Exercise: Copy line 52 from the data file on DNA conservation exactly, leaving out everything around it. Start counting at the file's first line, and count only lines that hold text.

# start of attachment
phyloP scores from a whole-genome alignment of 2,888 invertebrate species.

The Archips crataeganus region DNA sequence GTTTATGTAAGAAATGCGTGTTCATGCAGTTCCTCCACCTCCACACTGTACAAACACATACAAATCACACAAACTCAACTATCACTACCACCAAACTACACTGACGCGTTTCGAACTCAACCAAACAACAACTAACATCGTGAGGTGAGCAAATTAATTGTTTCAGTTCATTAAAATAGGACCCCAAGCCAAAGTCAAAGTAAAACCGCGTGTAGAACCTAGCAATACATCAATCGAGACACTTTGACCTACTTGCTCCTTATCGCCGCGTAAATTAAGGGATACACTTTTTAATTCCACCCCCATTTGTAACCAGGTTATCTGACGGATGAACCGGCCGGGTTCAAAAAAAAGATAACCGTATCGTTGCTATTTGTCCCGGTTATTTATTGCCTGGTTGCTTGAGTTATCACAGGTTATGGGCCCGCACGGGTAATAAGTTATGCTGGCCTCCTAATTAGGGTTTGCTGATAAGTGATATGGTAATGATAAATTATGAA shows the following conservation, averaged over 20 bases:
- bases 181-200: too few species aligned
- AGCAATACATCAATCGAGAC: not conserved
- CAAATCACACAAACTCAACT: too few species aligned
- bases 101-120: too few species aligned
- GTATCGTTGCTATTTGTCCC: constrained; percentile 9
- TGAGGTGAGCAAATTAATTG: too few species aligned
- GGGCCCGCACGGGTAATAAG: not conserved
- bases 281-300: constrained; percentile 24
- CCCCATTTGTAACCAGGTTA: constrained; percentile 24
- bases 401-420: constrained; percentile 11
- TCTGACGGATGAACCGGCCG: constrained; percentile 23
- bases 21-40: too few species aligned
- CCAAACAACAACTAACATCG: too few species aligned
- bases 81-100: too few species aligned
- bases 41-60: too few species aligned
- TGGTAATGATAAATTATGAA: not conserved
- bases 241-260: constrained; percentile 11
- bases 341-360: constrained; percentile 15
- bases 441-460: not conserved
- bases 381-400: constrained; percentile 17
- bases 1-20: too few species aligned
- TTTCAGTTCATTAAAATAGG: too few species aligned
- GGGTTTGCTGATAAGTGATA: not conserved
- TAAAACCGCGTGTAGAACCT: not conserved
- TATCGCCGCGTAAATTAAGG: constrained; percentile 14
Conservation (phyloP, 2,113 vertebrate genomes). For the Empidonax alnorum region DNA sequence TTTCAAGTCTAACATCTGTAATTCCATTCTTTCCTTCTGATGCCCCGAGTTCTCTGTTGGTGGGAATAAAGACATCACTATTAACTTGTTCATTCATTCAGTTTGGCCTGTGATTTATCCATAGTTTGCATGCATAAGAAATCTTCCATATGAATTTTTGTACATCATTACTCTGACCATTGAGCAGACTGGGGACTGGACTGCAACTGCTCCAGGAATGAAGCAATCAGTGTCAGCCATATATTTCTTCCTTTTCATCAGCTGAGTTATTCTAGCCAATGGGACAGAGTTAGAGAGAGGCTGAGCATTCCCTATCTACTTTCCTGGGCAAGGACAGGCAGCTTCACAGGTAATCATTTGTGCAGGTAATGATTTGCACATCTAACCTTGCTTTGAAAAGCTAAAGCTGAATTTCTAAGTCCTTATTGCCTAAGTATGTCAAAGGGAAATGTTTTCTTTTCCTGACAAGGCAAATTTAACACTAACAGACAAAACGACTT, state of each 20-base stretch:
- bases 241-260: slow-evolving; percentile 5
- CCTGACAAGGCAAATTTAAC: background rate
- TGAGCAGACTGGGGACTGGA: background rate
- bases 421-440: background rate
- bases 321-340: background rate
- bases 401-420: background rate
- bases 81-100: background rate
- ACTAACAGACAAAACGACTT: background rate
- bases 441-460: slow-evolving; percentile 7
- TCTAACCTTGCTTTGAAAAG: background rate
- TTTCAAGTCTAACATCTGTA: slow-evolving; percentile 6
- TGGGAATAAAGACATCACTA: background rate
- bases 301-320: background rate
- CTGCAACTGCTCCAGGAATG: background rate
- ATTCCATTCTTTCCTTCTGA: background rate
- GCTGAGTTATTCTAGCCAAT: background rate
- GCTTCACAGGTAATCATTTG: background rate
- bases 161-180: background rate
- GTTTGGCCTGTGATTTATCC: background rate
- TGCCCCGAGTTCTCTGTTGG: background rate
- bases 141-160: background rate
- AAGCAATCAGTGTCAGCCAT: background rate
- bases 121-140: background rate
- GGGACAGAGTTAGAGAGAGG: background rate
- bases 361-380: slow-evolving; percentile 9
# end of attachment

- GGGACAGAGTTAGAGAGAGG: background rate